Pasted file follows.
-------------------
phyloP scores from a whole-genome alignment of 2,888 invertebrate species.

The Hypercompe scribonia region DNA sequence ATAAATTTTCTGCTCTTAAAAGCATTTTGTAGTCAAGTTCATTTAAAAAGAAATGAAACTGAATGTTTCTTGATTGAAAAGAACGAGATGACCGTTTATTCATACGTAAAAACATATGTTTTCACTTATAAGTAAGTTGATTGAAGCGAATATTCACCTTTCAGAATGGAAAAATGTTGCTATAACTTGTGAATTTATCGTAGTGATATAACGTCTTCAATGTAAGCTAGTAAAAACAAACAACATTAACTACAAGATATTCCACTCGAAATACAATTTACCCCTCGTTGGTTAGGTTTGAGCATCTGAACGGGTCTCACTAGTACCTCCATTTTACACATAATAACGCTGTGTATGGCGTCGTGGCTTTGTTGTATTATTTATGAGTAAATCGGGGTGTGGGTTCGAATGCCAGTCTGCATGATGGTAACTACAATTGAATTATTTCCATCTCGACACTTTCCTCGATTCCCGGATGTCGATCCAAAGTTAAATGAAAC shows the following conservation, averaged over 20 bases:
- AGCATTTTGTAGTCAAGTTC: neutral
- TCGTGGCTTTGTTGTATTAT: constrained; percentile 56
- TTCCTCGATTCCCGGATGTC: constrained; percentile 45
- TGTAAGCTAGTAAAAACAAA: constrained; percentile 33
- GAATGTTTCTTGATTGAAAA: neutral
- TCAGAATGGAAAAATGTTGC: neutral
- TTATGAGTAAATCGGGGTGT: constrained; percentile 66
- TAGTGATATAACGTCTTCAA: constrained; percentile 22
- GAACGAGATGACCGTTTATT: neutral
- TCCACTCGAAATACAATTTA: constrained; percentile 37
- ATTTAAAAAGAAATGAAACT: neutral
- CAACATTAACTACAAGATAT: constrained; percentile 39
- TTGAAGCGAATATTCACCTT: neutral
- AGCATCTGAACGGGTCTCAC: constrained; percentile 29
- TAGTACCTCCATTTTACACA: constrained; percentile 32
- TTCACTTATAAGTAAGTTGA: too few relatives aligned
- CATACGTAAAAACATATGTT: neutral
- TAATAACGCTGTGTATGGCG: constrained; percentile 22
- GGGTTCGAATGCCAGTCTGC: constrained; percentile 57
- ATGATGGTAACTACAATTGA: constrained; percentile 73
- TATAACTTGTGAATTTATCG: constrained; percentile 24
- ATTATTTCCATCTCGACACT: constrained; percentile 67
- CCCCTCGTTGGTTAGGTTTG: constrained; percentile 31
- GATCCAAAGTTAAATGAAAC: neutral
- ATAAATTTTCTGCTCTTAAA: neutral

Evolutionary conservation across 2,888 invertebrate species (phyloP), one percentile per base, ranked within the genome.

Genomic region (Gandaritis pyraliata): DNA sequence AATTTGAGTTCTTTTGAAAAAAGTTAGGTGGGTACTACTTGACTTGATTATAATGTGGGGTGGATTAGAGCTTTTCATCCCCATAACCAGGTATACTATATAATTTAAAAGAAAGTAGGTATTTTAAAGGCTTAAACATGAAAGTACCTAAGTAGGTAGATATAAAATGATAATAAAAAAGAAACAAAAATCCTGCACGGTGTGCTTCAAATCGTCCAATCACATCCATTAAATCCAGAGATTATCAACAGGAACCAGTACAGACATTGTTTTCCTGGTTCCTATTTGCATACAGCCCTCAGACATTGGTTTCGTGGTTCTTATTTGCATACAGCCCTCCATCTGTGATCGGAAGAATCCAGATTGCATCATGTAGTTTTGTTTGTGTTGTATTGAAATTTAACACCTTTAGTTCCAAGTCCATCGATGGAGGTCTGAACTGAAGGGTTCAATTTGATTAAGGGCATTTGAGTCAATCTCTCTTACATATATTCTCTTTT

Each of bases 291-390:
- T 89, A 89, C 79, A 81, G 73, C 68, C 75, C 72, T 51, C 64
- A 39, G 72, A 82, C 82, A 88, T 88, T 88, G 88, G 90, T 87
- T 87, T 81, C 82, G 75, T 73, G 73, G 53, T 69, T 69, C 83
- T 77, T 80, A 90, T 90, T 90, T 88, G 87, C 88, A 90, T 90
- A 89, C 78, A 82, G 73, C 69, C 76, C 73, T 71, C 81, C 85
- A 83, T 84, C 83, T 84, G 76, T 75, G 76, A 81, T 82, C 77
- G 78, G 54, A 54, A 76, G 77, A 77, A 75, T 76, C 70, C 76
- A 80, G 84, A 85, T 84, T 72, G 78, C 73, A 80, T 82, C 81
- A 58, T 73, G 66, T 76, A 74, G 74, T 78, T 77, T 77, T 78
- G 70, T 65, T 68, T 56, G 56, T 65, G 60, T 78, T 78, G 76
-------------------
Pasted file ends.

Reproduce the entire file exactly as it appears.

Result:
phyloP scores from a whole-genome alignment of 2,888 invertebrate species.

The Hypercompe scribonia region DNA sequence ATAAATTTTCTGCTCTTAAAAGCATTTTGTAGTCAAGTTCATTTAAAAAGAAATGAAACTGAATGTTTCTTGATTGAAAAGAACGAGATGACCGTTTATTCATACGTAAAAACATATGTTTTCACTTATAAGTAAGTTGATTGAAGCGAATATTCACCTTTCAGAATGGAAAAATGTTGCTATAACTTGTGAATTTATCGTAGTGATATAACGTCTTCAATGTAAGCTAGTAAAAACAAACAACATTAACTACAAGATATTCCACTCGAAATACAATTTACCCCTCGTTGGTTAGGTTTGAGCATCTGAACGGGTCTCACTAGTACCTCCATTTTACACATAATAACGCTGTGTATGGCGTCGTGGCTTTGTTGTATTATTTATGAGTAAATCGGGGTGTGGGTTCGAATGCCAGTCTGCATGATGGTAACTACAATTGAATTATTTCCATCTCGACACTTTCCTCGATTCCCGGATGTCGATCCAAAGTTAAATGAAAC shows the following conservation, averaged over 20 bases:
- AGCATTTTGTAGTCAAGTTC: neutral
- TCGTGGCTTTGTTGTATTAT: constrained; percentile 56
- TTCCTCGATTCCCGGATGTC: constrained; percentile 45
- TGTAAGCTAGTAAAAACAAA: constrained; percentile 33
- GAATGTTTCTTGATTGAAAA: neutral
- TCAGAATGGAAAAATGTTGC: neutral
- TTATGAGTAAATCGGGGTGT: constrained; percentile 66
- TAGTGATATAACGTCTTCAA: constrained; percentile 22
- GAACGAGATGACCGTTTATT: neutral
- TCCACTCGAAATACAATTTA: constrained; percentile 37
- ATTTAAAAAGAAATGAAACT: neutral
- CAACATTAACTACAAGATAT: constrained; percentile 39
- TTGAAGCGAATATTCACCTT: neutral
- AGCATCTGAACGGGTCTCAC: constrained; percentile 29
- TAGTACCTCCATTTTACACA: constrained; percentile 32
- TTCACTTATAAGTAAGTTGA: too few relatives aligned
- CATACGTAAAAACATATGTT: neutral
- TAATAACGCTGTGTATGGCG: constrained; percentile 22
- GGGTTCGAATGCCAGTCTGC: constrained; percentile 57
- ATGATGGTAACTACAATTGA: constrained; percentile 73
- TATAACTTGTGAATTTATCG: constrained; percentile 24
- ATTATTTCCATCTCGACACT: constrained; percentile 67
- CCCCTCGTTGGTTAGGTTTG: constrained; percentile 31
- GATCCAAAGTTAAATGAAAC: neutral
- ATAAATTTTCTGCTCTTAAA: neutral

Evolutionary conservation across 2,888 invertebrate species (phyloP), one percentile per base, ranked within the genome.

Genomic region (Gandaritis pyraliata): DNA sequence AATTTGAGTTCTTTTGAAAAAAGTTAGGTGGGTACTACTTGACTTGATTATAATGTGGGGTGGATTAGAGCTTTTCATCCCCATAACCAGGTATACTATATAATTTAAAAGAAAGTAGGTATTTTAAAGGCTTAAACATGAAAGTACCTAAGTAGGTAGATATAAAATGATAATAAAAAAGAAACAAAAATCCTGCACGGTGTGCTTCAAATCGTCCAATCACATCCATTAAATCCAGAGATTATCAACAGGAACCAGTACAGACATTGTTTTCCTGGTTCCTATTTGCATACAGCCCTCAGACATTGGTTTCGTGGTTCTTATTTGCATACAGCCCTCCATCTGTGATCGGAAGAATCCAGATTGCATCATGTAGTTTTGTTTGTGTTGTATTGAAATTTAACACCTTTAGTTCCAAGTCCATCGATGGAGGTCTGAACTGAAGGGTTCAATTTGATTAAGGGCATTTGAGTCAATCTCTCTTACATATATTCTCTTTT

Each of bases 291-390:
- T 89, A 89, C 79, A 81, G 73, C 68, C 75, C 72, T 51, C 64
- A 39, G 72, A 82, C 82, A 88, T 88, T 88, G 88, G 90, T 87
- T 87, T 81, C 82, G 75, T 73, G 73, G 53, T 69, T 69, C 83
- T 77, T 80, A 90, T 90, T 90, T 88, G 87, C 88, A 90, T 90
- A 89, C 78, A 82, G 73, C 69, C 76, C 73, T 71, C 81, C 85
- A 83, T 84, C 83, T 84, G 76, T 75, G 76, A 81, T 82, C 77
- G 78, G 54, A 54, A 76, G 77, A 77, A 75, T 76, C 70, C 76
- A 80, G 84, A 85, T 84, T 72, G 78, C 73, A 80, T 82, C 81
- A 58, T 73, G 66, T 76, A 74, G 74, T 78, T 77, T 77, T 78
- G 70, T 65, T 68, T 56, G 56, T 65, G 60, T 78, T 78, G 76